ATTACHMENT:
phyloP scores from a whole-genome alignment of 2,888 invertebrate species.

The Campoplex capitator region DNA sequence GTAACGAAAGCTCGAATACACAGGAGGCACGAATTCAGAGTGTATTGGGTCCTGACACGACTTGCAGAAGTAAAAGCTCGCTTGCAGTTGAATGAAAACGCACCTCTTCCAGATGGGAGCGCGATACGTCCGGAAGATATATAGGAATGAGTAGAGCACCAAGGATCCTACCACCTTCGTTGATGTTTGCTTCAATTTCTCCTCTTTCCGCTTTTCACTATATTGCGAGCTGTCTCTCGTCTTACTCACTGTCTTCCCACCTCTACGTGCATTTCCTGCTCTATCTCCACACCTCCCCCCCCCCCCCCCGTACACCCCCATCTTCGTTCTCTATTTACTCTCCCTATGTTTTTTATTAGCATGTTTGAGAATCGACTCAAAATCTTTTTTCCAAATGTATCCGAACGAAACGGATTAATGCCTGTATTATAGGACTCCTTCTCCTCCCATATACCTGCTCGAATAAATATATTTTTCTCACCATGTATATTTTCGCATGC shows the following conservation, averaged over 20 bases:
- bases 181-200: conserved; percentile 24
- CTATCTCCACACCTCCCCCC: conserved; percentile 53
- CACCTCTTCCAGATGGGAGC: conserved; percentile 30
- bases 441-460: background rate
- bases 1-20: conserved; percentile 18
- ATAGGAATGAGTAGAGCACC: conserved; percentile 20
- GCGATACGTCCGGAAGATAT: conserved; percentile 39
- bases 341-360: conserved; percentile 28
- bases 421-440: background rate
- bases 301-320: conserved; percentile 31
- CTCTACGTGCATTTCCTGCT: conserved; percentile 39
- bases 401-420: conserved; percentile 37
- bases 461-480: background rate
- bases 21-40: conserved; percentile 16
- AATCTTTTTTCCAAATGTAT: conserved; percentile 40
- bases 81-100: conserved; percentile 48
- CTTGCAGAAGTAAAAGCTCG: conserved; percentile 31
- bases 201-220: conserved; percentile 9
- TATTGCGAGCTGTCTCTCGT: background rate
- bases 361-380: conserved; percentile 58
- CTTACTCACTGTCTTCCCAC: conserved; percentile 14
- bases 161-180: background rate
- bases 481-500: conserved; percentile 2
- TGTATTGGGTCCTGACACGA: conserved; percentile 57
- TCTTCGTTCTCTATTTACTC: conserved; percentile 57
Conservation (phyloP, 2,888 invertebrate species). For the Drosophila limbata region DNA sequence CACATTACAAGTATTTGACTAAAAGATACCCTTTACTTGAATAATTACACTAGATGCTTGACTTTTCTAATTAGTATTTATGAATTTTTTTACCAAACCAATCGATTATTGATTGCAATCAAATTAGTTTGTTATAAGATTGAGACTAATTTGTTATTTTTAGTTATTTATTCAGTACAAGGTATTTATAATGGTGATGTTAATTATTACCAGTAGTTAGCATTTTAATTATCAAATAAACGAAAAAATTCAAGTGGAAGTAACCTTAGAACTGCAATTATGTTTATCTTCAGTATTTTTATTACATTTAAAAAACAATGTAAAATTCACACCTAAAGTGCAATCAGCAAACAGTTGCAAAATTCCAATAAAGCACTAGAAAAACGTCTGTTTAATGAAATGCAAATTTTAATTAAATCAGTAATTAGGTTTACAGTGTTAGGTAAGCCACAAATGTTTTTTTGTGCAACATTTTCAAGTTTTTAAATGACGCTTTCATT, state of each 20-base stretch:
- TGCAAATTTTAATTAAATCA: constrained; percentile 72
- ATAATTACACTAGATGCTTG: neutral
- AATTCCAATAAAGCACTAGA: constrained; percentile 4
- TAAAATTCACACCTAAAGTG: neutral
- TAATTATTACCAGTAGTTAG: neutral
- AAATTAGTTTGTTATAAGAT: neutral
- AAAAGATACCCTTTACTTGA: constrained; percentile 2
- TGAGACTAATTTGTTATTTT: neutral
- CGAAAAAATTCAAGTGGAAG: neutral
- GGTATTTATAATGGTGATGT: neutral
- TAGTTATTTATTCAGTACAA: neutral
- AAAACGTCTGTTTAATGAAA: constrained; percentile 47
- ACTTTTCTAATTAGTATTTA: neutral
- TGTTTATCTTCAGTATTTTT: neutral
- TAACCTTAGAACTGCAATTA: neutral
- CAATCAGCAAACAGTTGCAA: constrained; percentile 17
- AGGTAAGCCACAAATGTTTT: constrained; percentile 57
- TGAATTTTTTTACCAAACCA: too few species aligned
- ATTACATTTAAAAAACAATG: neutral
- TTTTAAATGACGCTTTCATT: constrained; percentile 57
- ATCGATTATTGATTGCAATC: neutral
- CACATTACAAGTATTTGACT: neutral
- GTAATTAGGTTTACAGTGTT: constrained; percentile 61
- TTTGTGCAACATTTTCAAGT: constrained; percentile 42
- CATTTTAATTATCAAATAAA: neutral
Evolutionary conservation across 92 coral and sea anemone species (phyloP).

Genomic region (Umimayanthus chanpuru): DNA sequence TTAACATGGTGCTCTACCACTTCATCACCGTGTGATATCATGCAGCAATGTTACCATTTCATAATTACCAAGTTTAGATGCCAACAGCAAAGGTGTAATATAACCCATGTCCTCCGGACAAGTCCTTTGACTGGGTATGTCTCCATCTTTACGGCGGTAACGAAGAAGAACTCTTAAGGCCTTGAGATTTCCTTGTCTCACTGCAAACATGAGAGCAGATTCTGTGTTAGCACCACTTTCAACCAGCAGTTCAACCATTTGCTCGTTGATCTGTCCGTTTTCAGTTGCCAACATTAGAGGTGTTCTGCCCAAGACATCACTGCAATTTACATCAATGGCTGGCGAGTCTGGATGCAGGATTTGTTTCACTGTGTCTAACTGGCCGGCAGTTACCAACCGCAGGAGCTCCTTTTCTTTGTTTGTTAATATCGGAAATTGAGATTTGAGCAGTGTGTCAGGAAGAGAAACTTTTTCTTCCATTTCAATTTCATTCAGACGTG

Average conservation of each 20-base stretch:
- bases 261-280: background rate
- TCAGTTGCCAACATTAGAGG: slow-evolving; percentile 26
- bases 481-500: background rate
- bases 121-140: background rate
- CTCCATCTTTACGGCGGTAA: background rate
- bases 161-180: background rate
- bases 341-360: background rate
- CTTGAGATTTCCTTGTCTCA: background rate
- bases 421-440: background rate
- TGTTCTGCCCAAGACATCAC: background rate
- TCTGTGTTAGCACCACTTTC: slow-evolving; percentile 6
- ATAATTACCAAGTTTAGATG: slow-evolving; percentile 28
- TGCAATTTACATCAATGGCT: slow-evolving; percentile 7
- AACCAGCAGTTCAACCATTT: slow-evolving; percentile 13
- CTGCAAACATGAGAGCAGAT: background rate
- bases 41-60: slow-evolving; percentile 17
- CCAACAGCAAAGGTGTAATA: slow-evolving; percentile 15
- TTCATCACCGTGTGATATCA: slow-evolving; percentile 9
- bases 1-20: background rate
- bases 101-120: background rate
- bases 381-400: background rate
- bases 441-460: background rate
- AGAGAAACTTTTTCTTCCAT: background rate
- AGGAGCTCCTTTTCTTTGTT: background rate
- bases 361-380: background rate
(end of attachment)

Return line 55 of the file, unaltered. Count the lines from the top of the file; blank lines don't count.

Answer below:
Genomic region (Umimayanthus chanpuru): DNA sequence TTAACATGGTGCTCTACCACTTCATCACCGTGTGATATCATGCAGCAATGTTACCATTTCATAATTACCAAGTTTAGATGCCAACAGCAAAGGTGTAATATAACCCATGTCCTCCGGACAAGTCCTTTGACTGGGTATGTCTCCATCTTTACGGCGGTAACGAAGAAGAACTCTTAAGGCCTTGAGATTTCCTTGTCTCACTGCAAACATGAGAGCAGATTCTGTGTTAGCACCACTTTCAACCAGCAGTTCAACCATTTGCTCGTTGATCTGTCCGTTTTCAGTTGCCAACATTAGAGGTGTTCTGCCCAAGACATCACTGCAATTTACATCAATGGCTGGCGAGTCTGGATGCAGGATTTGTTTCACTGTGTCTAACTGGCCGGCAGTTACCAACCGCAGGAGCTCCTTTTCTTTGTTTGTTAATATCGGAAATTGAGATTTGAGCAGTGTGTCAGGAAGAGAAACTTTTTCTTCCATTTCAATTTCATTCAGACGTG